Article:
"You understand, don't you?" At the sound of his voice, a mere whisper, the Light changed, as if in answer to his query, but ever so slightly that afterwards, one could not tell if indeed it had or not. The elf's hands tightened a wee bit on the necklace.
"Yes, you would understand. However wise they are, the Valar don't seem to have quite acquired the notion of risk. It is all for the sake of the Light, isn't it? But they won't understand. No, of course they won't." The Light altered again… or had it? "Because their world is about giving. There was a time when I gave, too. Freely, I have given. But the world is cruel, isn't it? They will give, and give, and allow the Light to spill out from Lorien, from Valinor, and dim and be lost forever… You can't catch a ray of Light back when it's gone, can you? And what do you reckon they'll do when the Light will die?" With loving hands, he fastened it round his neck, and the three Gems rested effortlessly on his breast. "Weep? Why do I not think so?" A clear sound of laughter escaped the elf's throat, and his voice grew, louder, more precise, but more distant, as he was beaming to the Light.
"You know the Valar, they can not weep. They are Gods, they are Perfection, how can you expect them to feel? Oh no! They'll just sit in silence in their Circle of Doom –reckon they've wrought their own doom?- and promptly think of another way to enlighten the world… another light. However there can be no other light. No other light as you, can there be? No. You are perfect, aren't you? Perfect as you are, and in their good humour the Valar themselves have blessed you… Yes, maybe when that day will come the darkness falls, will also come the day to depart from this dusk, and seek out the remnants of the Light that was wasted…" The smile had departed from his face, and left there only the childish look, the eyes of the scared child that found himself alone in the darkness.
"But you will not leave me, will you? You will stay by my side. They all have left me. My mother was never there, and my father loves another, another woman, another son. My wife has returned to her father, and all my sons with her… oh no, they still live with me, my sons, but do I no see the longing in their hearts, and the curse on their lips?"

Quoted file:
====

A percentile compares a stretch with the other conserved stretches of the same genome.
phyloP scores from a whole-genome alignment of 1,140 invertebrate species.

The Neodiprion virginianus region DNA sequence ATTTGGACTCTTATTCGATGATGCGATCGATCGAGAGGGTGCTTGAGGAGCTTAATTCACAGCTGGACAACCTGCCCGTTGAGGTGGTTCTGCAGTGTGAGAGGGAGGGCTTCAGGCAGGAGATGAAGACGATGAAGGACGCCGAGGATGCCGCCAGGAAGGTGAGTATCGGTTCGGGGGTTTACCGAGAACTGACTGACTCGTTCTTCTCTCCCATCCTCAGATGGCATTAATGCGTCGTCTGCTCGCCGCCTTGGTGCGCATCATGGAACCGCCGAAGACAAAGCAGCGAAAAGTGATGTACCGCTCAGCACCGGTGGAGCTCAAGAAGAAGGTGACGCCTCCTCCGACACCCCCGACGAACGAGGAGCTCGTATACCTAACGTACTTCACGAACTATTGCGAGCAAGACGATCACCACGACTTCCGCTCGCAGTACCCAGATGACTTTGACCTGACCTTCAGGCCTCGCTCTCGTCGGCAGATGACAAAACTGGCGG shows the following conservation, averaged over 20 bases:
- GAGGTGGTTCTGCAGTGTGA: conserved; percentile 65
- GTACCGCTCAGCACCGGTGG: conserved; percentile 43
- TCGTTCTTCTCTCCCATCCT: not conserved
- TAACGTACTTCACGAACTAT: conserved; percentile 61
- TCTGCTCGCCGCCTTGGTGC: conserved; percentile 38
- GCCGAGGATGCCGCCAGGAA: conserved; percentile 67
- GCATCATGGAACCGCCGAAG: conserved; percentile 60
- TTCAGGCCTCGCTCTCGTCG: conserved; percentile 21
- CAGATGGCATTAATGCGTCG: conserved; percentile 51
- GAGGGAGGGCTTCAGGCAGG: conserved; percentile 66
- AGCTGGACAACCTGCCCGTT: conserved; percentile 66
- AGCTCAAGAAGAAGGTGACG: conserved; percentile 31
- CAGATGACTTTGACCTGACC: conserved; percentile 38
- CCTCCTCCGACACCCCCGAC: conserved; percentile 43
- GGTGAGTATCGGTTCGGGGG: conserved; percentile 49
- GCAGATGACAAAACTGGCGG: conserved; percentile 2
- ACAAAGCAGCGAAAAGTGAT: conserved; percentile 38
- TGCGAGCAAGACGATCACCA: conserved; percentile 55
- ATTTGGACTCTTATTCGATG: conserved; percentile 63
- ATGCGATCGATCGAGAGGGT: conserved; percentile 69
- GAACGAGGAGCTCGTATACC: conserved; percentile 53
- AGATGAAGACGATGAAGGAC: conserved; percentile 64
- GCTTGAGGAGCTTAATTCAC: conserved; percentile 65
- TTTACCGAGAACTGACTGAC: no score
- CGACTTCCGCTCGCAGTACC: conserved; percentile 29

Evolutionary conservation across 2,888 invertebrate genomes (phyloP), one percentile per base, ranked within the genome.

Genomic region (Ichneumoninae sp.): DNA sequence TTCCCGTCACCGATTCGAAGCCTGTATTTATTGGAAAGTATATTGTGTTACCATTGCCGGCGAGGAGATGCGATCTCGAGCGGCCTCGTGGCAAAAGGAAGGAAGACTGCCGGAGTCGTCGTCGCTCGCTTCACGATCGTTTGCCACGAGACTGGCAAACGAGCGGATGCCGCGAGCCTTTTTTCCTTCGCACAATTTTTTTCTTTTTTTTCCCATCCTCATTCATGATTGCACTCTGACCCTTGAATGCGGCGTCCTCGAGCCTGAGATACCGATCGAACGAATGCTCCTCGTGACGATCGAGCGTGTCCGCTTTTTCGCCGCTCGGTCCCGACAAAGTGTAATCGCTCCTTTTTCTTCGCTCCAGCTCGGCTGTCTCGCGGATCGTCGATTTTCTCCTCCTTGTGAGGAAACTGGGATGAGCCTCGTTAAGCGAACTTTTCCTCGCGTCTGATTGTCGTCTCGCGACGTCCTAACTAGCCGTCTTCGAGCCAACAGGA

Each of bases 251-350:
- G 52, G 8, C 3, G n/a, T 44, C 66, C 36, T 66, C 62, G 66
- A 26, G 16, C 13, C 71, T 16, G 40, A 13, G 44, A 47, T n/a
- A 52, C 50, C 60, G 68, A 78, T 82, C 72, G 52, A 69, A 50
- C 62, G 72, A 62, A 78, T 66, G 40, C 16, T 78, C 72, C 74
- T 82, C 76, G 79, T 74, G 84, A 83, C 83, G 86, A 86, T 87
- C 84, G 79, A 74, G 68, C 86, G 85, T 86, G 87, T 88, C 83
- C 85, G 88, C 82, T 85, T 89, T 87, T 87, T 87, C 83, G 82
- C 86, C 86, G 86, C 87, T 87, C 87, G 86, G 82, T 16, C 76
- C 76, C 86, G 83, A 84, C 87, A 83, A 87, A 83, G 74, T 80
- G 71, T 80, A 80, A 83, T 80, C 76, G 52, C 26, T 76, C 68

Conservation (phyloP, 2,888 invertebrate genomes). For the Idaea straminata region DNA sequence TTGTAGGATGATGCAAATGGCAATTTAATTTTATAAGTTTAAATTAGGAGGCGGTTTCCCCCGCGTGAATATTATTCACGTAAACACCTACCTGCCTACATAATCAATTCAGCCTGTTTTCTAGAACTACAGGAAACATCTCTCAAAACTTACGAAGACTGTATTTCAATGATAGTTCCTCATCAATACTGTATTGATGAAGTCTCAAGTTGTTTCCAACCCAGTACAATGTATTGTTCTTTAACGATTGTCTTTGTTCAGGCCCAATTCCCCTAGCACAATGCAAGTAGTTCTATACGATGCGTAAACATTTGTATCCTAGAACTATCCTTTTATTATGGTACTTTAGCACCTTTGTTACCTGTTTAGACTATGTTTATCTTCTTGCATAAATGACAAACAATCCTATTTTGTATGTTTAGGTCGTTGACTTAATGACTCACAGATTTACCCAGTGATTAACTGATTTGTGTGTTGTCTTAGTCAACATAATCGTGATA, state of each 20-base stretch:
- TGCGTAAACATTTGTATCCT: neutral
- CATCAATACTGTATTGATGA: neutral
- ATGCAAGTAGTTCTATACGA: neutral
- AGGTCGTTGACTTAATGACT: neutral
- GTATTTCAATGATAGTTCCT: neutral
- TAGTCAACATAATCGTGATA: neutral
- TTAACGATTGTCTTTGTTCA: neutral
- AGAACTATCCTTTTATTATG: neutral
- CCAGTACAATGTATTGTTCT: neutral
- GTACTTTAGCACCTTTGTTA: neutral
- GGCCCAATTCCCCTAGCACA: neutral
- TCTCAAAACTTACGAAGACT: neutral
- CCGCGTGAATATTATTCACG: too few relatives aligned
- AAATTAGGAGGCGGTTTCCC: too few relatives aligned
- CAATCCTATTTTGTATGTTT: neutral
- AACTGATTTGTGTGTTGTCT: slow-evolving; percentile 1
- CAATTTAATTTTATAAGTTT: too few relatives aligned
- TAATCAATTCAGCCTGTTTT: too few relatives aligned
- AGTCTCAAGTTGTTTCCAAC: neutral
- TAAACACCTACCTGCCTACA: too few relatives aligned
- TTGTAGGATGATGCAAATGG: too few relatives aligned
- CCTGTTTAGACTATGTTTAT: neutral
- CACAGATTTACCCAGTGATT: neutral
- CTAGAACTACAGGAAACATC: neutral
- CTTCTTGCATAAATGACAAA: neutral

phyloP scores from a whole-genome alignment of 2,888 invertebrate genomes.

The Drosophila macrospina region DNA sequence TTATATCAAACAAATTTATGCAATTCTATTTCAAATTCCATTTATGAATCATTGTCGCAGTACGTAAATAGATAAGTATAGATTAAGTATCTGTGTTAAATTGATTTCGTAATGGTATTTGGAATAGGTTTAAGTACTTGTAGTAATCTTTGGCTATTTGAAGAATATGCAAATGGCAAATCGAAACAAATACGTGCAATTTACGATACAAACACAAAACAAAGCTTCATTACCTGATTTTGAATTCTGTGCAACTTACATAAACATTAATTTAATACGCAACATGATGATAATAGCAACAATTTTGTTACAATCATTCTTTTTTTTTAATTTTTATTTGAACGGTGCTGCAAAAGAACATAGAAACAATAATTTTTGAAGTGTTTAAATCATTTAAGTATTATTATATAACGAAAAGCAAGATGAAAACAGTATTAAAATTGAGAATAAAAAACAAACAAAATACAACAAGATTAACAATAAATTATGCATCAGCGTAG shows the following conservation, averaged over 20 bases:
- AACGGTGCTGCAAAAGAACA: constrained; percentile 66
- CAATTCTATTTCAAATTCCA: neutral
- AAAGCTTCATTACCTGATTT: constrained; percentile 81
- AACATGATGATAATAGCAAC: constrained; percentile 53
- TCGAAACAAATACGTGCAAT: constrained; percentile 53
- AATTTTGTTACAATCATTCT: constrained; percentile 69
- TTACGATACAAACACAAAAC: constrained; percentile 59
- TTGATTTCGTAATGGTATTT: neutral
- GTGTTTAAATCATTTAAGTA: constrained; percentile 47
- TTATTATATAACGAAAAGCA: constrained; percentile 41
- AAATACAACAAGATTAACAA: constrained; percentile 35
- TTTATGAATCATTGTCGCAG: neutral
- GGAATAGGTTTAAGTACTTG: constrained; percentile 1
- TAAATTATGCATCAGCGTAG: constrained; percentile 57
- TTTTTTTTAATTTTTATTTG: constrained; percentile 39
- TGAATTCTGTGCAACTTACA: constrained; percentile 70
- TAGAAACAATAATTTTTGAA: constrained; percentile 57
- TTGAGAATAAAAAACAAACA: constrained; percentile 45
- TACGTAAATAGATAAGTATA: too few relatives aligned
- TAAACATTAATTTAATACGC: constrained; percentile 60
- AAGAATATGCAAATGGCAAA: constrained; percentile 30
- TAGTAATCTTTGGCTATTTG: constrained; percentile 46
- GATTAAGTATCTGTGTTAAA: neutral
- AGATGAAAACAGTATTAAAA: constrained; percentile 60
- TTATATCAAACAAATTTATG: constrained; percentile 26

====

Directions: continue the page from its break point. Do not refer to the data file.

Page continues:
This time there was no mistaking it. The Jewels flashed, a shade brighter, then tarnished themselves, in rapid succession, and their light diminished, withering, gradually allowing the room to darken…
"Shh, do not unquiet yourselves without reason." The elf's voice was almost pressing, but hushing, as a mother would to her crying child when she knows there is no more escape. "I'm sorry I bothered you for such trivial matters. Now, rest well, and you will be there, won't you? Always?"
Slowly, the Jewels were kindled once more, regaining their constant flow of perfect, untarnished light. Smiling again, a timid smile, the elf replaced the necklace in the casket, and closed the lid once more, careful not to make a sound. The room was left in utter darkness, except for the ray of light that formed a rectangle, which escaped from the tiny space between the box and the lid, and the pair of dark stars that were the elf's eyes.
Feeling his way out of the room like a blind man, he pulled the key out of his pocket, and fumbled with the lock for some seconds, before at last stepping out into the light of Telperion waning.
Still silent, he locked the door again behind him, and there was no one near to hear him whisper "Thank you." to an invisible entity before he strode down the corridor.
Outside, the gardens were beautiful, as always, unchanging, for the flowers did not whither in the Land of the Blessed, nor did the grass falter or the leaves turn brown. There was an ethereal quality to the whole landscape, the flash of vivid colours blindly thrown together, the song of birds that were mere songbirds after all, the gentle splashing of the silver fountains, all merging into one perfection, that could not be altered, could never be destroyed, would it remain only as a memory, an ideal place that was only one spot of ideal in the ideal land, and could not be real after all…
Fëanàro stepped on the soft grass, blinking, once, twice, marvelling at the fresh contact between his feet and the turf as if it was the first time he'd felt it.
The little child turned to him, with a quivering lower lip, and wide, watering eyes, seeming oddly present among the dreamlike surroundings. He had thick, silky auburn curls, cut shoulder-length, with the occasional glint of copper. Fëanàro observed him intently. He knew that hair. Wasn't it Nerdanel's?
The boy stood still, staring at him, and slowly reached towards him with both hands. He was clothed in bright colours, as was the custom for children in that land, which seemed hazy somehow and merging with the flashes of green from the grass and yellow from the flowers and blue from the sky.
Probably one of his sons… but which one? Maitimo? No, Maitimo had grown now, he was a fine lad just past his first century. Maybe one of the youngest, the twins. He frowned, in an attempt at concentration, trying to snatch at the little bits of his conscientiousness that were steadily escaping his grasp.
The two little hands were red, with crimson blood, not yet dried, still warm. A smell he felt he knew reached his nostrils, and he saw an arrow in the young boy's palms. Impaled on the arrow, was the tiniest little wren one could imagine, an exquisite bird with glossy dark feathers, its beady black eyes open and fixated, its plumage fast losing its original fluff with the sticky liquid flowing through it.